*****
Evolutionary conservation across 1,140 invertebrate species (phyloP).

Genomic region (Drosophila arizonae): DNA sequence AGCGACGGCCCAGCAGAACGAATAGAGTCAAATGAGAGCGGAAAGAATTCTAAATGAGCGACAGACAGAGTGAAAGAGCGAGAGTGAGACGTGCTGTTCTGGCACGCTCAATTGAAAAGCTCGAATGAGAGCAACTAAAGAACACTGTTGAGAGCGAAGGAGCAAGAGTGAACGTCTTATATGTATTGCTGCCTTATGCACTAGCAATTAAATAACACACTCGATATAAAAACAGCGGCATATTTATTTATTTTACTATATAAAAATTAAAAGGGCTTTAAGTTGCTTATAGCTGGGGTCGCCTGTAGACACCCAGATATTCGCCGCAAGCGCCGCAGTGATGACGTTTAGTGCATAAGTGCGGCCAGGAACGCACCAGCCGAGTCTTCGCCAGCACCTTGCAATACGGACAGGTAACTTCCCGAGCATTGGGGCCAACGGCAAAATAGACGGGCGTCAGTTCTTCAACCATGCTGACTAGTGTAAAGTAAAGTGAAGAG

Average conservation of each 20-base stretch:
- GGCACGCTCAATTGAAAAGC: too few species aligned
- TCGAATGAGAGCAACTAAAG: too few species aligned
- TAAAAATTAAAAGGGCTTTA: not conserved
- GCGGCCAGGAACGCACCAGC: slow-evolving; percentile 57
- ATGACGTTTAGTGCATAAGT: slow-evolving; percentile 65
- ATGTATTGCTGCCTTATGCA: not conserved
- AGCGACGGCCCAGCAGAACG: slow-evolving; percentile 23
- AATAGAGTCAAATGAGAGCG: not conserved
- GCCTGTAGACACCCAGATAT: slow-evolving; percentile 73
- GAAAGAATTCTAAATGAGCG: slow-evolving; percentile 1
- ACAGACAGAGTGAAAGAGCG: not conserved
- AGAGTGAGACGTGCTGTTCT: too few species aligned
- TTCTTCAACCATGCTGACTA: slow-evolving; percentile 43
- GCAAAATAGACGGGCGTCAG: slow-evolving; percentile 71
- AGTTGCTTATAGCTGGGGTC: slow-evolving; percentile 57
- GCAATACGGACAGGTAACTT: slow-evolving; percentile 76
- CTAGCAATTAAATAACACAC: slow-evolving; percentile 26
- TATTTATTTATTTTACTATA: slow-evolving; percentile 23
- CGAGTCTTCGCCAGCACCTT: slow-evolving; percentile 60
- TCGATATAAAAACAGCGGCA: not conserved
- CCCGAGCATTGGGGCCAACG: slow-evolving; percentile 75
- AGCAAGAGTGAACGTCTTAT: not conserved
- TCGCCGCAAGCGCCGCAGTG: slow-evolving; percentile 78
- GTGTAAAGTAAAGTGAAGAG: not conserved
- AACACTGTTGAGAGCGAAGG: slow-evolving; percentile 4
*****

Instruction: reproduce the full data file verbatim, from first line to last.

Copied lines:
Evolutionary conservation across 1,140 invertebrate species (phyloP).

Genomic region (Drosophila arizonae): DNA sequence AGCGACGGCCCAGCAGAACGAATAGAGTCAAATGAGAGCGGAAAGAATTCTAAATGAGCGACAGACAGAGTGAAAGAGCGAGAGTGAGACGTGCTGTTCTGGCACGCTCAATTGAAAAGCTCGAATGAGAGCAACTAAAGAACACTGTTGAGAGCGAAGGAGCAAGAGTGAACGTCTTATATGTATTGCTGCCTTATGCACTAGCAATTAAATAACACACTCGATATAAAAACAGCGGCATATTTATTTATTTTACTATATAAAAATTAAAAGGGCTTTAAGTTGCTTATAGCTGGGGTCGCCTGTAGACACCCAGATATTCGCCGCAAGCGCCGCAGTGATGACGTTTAGTGCATAAGTGCGGCCAGGAACGCACCAGCCGAGTCTTCGCCAGCACCTTGCAATACGGACAGGTAACTTCCCGAGCATTGGGGCCAACGGCAAAATAGACGGGCGTCAGTTCTTCAACCATGCTGACTAGTGTAAAGTAAAGTGAAGAG

Average conservation of each 20-base stretch:
- GGCACGCTCAATTGAAAAGC: too few species aligned
- TCGAATGAGAGCAACTAAAG: too few species aligned
- TAAAAATTAAAAGGGCTTTA: not conserved
- GCGGCCAGGAACGCACCAGC: slow-evolving; percentile 57
- ATGACGTTTAGTGCATAAGT: slow-evolving; percentile 65
- ATGTATTGCTGCCTTATGCA: not conserved
- AGCGACGGCCCAGCAGAACG: slow-evolving; percentile 23
- AATAGAGTCAAATGAGAGCG: not conserved
- GCCTGTAGACACCCAGATAT: slow-evolving; percentile 73
- GAAAGAATTCTAAATGAGCG: slow-evolving; percentile 1
- ACAGACAGAGTGAAAGAGCG: not conserved
- AGAGTGAGACGTGCTGTTCT: too few species aligned
- TTCTTCAACCATGCTGACTA: slow-evolving; percentile 43
- GCAAAATAGACGGGCGTCAG: slow-evolving; percentile 71
- AGTTGCTTATAGCTGGGGTC: slow-evolving; percentile 57
- GCAATACGGACAGGTAACTT: slow-evolving; percentile 76
- CTAGCAATTAAATAACACAC: slow-evolving; percentile 26
- TATTTATTTATTTTACTATA: slow-evolving; percentile 23
- CGAGTCTTCGCCAGCACCTT: slow-evolving; percentile 60
- TCGATATAAAAACAGCGGCA: not conserved
- CCCGAGCATTGGGGCCAACG: slow-evolving; percentile 75
- AGCAAGAGTGAACGTCTTAT: not conserved
- TCGCCGCAAGCGCCGCAGTG: slow-evolving; percentile 78
- GTGTAAAGTAAAGTGAAGAG: not conserved
- AACACTGTTGAGAGCGAAGG: slow-evolving; percentile 4